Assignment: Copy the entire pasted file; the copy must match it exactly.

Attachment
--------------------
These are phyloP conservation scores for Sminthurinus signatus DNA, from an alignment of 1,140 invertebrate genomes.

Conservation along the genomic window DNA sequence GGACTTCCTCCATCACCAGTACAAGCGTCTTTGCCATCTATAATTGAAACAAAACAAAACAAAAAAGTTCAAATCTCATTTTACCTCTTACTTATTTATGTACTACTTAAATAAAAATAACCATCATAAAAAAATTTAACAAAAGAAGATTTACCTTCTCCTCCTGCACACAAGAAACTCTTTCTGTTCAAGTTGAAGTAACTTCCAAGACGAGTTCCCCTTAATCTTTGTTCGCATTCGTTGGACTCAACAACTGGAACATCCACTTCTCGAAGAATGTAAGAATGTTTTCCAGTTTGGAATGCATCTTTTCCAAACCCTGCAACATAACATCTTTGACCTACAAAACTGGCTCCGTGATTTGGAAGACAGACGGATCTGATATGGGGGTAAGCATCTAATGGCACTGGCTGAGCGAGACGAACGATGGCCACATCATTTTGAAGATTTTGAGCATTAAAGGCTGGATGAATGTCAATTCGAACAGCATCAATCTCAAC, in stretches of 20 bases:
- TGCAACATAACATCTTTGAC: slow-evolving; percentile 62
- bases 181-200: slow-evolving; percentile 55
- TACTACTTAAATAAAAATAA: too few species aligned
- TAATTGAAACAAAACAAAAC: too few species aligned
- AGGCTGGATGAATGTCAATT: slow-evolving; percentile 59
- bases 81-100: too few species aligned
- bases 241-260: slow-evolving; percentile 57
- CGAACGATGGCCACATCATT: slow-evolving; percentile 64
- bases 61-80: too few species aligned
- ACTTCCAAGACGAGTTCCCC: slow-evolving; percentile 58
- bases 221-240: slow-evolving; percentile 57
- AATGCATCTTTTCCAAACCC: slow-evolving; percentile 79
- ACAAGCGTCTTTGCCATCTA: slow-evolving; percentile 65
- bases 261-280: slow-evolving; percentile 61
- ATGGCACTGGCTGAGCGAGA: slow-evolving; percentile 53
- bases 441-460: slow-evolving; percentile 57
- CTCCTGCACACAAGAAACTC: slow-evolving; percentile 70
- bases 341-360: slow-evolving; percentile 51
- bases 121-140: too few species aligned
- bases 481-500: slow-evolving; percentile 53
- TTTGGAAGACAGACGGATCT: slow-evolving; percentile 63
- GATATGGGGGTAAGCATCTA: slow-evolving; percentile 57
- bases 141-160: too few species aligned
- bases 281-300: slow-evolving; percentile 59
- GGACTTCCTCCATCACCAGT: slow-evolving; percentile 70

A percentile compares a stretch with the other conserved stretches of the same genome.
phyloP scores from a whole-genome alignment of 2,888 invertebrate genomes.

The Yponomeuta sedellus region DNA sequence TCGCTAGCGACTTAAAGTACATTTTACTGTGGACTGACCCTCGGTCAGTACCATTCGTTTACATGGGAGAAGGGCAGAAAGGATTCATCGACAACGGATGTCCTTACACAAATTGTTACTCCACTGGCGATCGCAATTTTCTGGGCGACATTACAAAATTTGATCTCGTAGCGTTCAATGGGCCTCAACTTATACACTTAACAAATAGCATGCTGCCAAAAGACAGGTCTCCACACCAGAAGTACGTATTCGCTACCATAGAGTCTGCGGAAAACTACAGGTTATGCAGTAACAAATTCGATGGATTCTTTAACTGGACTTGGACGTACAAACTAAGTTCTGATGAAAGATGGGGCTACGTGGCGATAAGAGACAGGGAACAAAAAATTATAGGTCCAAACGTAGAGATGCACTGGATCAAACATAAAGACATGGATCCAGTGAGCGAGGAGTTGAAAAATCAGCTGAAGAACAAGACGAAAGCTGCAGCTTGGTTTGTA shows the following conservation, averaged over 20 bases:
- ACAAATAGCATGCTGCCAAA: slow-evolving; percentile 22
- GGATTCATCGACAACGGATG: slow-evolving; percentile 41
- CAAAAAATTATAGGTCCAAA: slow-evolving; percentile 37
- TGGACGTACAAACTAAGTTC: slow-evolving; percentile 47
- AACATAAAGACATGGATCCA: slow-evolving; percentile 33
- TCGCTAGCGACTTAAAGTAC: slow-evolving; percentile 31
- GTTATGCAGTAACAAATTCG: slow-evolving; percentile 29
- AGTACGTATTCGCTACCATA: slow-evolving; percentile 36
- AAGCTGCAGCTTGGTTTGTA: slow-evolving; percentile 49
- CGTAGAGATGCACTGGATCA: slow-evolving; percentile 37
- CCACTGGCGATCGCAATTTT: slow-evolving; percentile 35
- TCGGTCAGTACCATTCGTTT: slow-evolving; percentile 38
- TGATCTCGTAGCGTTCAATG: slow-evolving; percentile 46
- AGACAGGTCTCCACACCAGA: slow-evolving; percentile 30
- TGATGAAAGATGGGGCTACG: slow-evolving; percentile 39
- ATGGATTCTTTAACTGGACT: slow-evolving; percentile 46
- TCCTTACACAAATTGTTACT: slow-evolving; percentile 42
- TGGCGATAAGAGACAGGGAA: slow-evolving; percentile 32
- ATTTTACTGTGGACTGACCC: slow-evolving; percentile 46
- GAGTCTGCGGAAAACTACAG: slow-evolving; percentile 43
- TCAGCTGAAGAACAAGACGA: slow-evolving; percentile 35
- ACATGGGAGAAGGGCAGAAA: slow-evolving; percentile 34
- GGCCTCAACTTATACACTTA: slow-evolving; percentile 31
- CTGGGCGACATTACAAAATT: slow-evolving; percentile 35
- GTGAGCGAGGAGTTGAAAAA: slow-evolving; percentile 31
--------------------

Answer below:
These are phyloP conservation scores for Sminthurinus signatus DNA, from an alignment of 1,140 invertebrate genomes.

Conservation along the genomic window DNA sequence GGACTTCCTCCATCACCAGTACAAGCGTCTTTGCCATCTATAATTGAAACAAAACAAAACAAAAAAGTTCAAATCTCATTTTACCTCTTACTTATTTATGTACTACTTAAATAAAAATAACCATCATAAAAAAATTTAACAAAAGAAGATTTACCTTCTCCTCCTGCACACAAGAAACTCTTTCTGTTCAAGTTGAAGTAACTTCCAAGACGAGTTCCCCTTAATCTTTGTTCGCATTCGTTGGACTCAACAACTGGAACATCCACTTCTCGAAGAATGTAAGAATGTTTTCCAGTTTGGAATGCATCTTTTCCAAACCCTGCAACATAACATCTTTGACCTACAAAACTGGCTCCGTGATTTGGAAGACAGACGGATCTGATATGGGGGTAAGCATCTAATGGCACTGGCTGAGCGAGACGAACGATGGCCACATCATTTTGAAGATTTTGAGCATTAAAGGCTGGATGAATGTCAATTCGAACAGCATCAATCTCAAC, in stretches of 20 bases:
- TGCAACATAACATCTTTGAC: slow-evolving; percentile 62
- bases 181-200: slow-evolving; percentile 55
- TACTACTTAAATAAAAATAA: too few species aligned
- TAATTGAAACAAAACAAAAC: too few species aligned
- AGGCTGGATGAATGTCAATT: slow-evolving; percentile 59
- bases 81-100: too few species aligned
- bases 241-260: slow-evolving; percentile 57
- CGAACGATGGCCACATCATT: slow-evolving; percentile 64
- bases 61-80: too few species aligned
- ACTTCCAAGACGAGTTCCCC: slow-evolving; percentile 58
- bases 221-240: slow-evolving; percentile 57
- AATGCATCTTTTCCAAACCC: slow-evolving; percentile 79
- ACAAGCGTCTTTGCCATCTA: slow-evolving; percentile 65
- bases 261-280: slow-evolving; percentile 61
- ATGGCACTGGCTGAGCGAGA: slow-evolving; percentile 53
- bases 441-460: slow-evolving; percentile 57
- CTCCTGCACACAAGAAACTC: slow-evolving; percentile 70
- bases 341-360: slow-evolving; percentile 51
- bases 121-140: too few species aligned
- bases 481-500: slow-evolving; percentile 53
- TTTGGAAGACAGACGGATCT: slow-evolving; percentile 63
- GATATGGGGGTAAGCATCTA: slow-evolving; percentile 57
- bases 141-160: too few species aligned
- bases 281-300: slow-evolving; percentile 59
- GGACTTCCTCCATCACCAGT: slow-evolving; percentile 70

A percentile compares a stretch with the other conserved stretches of the same genome.
phyloP scores from a whole-genome alignment of 2,888 invertebrate genomes.

The Yponomeuta sedellus region DNA sequence TCGCTAGCGACTTAAAGTACATTTTACTGTGGACTGACCCTCGGTCAGTACCATTCGTTTACATGGGAGAAGGGCAGAAAGGATTCATCGACAACGGATGTCCTTACACAAATTGTTACTCCACTGGCGATCGCAATTTTCTGGGCGACATTACAAAATTTGATCTCGTAGCGTTCAATGGGCCTCAACTTATACACTTAACAAATAGCATGCTGCCAAAAGACAGGTCTCCACACCAGAAGTACGTATTCGCTACCATAGAGTCTGCGGAAAACTACAGGTTATGCAGTAACAAATTCGATGGATTCTTTAACTGGACTTGGACGTACAAACTAAGTTCTGATGAAAGATGGGGCTACGTGGCGATAAGAGACAGGGAACAAAAAATTATAGGTCCAAACGTAGAGATGCACTGGATCAAACATAAAGACATGGATCCAGTGAGCGAGGAGTTGAAAAATCAGCTGAAGAACAAGACGAAAGCTGCAGCTTGGTTTGTA shows the following conservation, averaged over 20 bases:
- ACAAATAGCATGCTGCCAAA: slow-evolving; percentile 22
- GGATTCATCGACAACGGATG: slow-evolving; percentile 41
- CAAAAAATTATAGGTCCAAA: slow-evolving; percentile 37
- TGGACGTACAAACTAAGTTC: slow-evolving; percentile 47
- AACATAAAGACATGGATCCA: slow-evolving; percentile 33
- TCGCTAGCGACTTAAAGTAC: slow-evolving; percentile 31
- GTTATGCAGTAACAAATTCG: slow-evolving; percentile 29
- AGTACGTATTCGCTACCATA: slow-evolving; percentile 36
- AAGCTGCAGCTTGGTTTGTA: slow-evolving; percentile 49
- CGTAGAGATGCACTGGATCA: slow-evolving; percentile 37
- CCACTGGCGATCGCAATTTT: slow-evolving; percentile 35
- TCGGTCAGTACCATTCGTTT: slow-evolving; percentile 38
- TGATCTCGTAGCGTTCAATG: slow-evolving; percentile 46
- AGACAGGTCTCCACACCAGA: slow-evolving; percentile 30
- TGATGAAAGATGGGGCTACG: slow-evolving; percentile 39
- ATGGATTCTTTAACTGGACT: slow-evolving; percentile 46
- TCCTTACACAAATTGTTACT: slow-evolving; percentile 42
- TGGCGATAAGAGACAGGGAA: slow-evolving; percentile 32
- ATTTTACTGTGGACTGACCC: slow-evolving; percentile 46
- GAGTCTGCGGAAAACTACAG: slow-evolving; percentile 43
- TCAGCTGAAGAACAAGACGA: slow-evolving; percentile 35
- ACATGGGAGAAGGGCAGAAA: slow-evolving; percentile 34
- GGCCTCAACTTATACACTTA: slow-evolving; percentile 31
- CTGGGCGACATTACAAAATT: slow-evolving; percentile 35
- GTGAGCGAGGAGTTGAAAAA: slow-evolving; percentile 31